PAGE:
A recent single institution retrospective study of 619 unique patients showed that no serious ADRs were associated with intravenous iron use in patients receiving low molecular weight iron dextran, iron sucrose, ferric gluconate and high molecular weight dextran. Regarding the incidence of ADRs, low molecular weight dextran and ferric gluconate were similar and both caused less ADRs than iron sucrose. High molecular weight dextran, although used in a small number of patients (only nine patients in that study), was associated with a high rate of ADRs (44.4 %) [19] and other studies suggest that high molecular weight iron dextran formulation has a higher incidence of adverse outcomes compared to iron sucrose [6, 7, 10, 20, 21].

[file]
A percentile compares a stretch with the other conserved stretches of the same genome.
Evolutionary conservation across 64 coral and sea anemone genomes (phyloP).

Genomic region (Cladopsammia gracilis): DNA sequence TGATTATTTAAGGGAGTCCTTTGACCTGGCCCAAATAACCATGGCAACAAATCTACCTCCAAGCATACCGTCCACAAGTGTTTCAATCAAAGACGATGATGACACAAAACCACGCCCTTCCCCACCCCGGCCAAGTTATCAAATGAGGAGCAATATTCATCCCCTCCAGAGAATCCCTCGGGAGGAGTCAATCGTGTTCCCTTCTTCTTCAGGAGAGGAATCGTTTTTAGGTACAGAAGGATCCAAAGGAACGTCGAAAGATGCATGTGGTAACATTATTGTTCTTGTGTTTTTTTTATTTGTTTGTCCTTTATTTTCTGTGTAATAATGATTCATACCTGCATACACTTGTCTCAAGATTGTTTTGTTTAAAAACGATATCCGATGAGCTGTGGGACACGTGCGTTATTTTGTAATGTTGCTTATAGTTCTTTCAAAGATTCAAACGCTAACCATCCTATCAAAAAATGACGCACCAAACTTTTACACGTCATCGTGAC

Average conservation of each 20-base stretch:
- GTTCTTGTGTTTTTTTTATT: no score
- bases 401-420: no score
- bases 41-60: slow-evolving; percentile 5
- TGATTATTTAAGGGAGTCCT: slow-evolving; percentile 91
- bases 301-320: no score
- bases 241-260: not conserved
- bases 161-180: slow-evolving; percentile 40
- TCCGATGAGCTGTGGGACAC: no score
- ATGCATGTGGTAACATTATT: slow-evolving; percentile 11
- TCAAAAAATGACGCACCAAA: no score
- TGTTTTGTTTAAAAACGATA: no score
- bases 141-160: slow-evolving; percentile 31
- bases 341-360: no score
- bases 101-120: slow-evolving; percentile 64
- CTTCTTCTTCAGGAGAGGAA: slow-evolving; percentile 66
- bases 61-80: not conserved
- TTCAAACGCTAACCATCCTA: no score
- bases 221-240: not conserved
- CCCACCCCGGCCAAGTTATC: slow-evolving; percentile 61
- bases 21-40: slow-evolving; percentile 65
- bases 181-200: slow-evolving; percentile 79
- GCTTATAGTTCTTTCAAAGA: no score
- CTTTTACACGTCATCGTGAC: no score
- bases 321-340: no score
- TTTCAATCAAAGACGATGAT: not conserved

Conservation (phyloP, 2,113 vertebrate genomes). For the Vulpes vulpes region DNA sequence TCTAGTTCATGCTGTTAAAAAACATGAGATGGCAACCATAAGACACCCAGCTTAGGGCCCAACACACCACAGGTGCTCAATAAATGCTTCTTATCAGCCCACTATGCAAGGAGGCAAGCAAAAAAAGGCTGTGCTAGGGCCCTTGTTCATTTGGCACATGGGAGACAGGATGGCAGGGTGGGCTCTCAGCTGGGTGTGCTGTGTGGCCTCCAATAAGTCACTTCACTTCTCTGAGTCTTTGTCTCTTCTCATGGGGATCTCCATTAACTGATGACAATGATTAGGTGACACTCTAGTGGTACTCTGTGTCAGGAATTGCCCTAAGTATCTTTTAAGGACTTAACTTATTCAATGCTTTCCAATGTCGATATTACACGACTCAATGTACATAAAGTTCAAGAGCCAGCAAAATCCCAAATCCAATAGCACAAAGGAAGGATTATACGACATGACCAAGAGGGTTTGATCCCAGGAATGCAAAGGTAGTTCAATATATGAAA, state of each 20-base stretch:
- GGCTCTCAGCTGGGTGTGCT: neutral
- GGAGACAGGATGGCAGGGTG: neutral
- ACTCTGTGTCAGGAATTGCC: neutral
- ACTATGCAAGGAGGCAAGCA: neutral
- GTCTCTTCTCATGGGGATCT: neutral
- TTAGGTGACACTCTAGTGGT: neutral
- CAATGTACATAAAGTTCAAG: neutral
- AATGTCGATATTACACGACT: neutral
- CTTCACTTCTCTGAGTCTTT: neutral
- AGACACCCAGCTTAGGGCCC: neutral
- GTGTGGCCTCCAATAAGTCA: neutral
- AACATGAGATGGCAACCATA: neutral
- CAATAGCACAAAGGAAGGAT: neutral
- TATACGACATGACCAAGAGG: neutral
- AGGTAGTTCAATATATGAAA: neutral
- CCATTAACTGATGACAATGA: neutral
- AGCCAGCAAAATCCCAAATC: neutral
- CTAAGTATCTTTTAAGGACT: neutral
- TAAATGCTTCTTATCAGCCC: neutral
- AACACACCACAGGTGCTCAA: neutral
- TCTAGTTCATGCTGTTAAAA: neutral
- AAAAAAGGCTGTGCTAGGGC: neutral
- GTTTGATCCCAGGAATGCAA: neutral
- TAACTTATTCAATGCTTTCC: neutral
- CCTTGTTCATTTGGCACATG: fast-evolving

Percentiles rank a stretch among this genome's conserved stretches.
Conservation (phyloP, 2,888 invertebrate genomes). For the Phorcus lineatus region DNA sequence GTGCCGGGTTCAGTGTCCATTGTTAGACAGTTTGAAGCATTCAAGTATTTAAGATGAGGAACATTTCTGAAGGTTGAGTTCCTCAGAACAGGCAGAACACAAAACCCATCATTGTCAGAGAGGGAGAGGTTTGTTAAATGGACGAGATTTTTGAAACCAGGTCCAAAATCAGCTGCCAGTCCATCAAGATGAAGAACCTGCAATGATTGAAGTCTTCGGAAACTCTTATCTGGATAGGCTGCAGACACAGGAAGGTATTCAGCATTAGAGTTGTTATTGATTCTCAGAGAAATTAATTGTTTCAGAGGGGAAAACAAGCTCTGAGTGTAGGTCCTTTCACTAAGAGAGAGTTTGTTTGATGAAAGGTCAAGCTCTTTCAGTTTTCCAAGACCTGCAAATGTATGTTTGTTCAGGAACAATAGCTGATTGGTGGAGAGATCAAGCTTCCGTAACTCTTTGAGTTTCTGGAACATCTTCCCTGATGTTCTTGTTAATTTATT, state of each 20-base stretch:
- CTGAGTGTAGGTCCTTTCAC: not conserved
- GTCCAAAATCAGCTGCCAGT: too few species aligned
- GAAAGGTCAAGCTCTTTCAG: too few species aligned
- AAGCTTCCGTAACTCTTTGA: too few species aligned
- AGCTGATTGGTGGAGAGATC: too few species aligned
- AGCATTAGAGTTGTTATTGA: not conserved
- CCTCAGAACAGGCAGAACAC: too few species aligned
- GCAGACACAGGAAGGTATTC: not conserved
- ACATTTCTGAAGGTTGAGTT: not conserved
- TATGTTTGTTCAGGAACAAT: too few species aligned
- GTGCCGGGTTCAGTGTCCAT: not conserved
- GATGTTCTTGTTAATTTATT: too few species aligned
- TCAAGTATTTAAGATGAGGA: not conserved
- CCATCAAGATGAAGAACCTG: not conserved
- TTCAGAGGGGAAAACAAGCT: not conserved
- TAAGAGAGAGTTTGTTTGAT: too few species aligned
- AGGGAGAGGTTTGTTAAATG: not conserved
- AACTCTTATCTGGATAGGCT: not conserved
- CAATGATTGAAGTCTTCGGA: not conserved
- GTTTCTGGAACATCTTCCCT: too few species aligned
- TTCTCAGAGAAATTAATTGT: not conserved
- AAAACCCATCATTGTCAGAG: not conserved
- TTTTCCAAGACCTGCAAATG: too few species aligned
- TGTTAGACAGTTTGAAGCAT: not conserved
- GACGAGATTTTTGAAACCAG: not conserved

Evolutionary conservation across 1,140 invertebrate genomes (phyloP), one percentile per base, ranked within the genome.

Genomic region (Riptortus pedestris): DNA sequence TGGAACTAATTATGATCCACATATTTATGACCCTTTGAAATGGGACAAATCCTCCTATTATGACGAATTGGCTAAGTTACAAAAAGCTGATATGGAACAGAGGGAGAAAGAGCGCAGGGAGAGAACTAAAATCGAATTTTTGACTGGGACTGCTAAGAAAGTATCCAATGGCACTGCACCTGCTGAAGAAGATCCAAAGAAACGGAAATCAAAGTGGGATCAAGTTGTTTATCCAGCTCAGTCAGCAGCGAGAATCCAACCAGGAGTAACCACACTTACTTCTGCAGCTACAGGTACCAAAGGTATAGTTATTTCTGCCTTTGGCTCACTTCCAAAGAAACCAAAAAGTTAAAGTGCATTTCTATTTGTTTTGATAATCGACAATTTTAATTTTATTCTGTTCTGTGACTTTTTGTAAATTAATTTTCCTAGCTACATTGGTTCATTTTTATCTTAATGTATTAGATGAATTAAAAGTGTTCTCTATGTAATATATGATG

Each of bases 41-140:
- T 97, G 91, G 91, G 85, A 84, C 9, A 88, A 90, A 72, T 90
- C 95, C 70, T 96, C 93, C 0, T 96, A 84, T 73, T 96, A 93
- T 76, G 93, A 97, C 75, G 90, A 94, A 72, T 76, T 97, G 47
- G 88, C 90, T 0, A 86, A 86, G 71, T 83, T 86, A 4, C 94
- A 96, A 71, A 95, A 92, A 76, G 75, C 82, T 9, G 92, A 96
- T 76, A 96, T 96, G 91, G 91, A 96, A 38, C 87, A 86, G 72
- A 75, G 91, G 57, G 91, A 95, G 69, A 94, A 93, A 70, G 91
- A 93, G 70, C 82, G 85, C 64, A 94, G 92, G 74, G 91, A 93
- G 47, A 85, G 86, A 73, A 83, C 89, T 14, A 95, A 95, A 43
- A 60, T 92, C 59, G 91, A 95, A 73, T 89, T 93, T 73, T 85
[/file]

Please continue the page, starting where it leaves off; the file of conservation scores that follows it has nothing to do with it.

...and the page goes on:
Whereas in our earlier retrospective study, we found that the risk of severe ADRs was 7-fold higher with Infufer® compared to Venofer® [16], in our current study, we were not able to show a difference. We found similar incidence rates of acute reactions and severe ADRs, but a surprising significant increase in delayed ADRs in the sucrose group (p = 0.078). Of particular note, when reactions were categorized there appeared to be more musculoskeletal and gastrointestinal delayed reactions with iron sucrose. However, we cannot completely rule out that the lower incidence of delayed ADRs in the iron sucrose group in our previous study may have been due to reporting bias. Further, the majority of our patients, 81 to 83 %, received intravenous iron in the pre-operative setting limiting the generalizability of this data to patients with iron deficiency in general routine practice.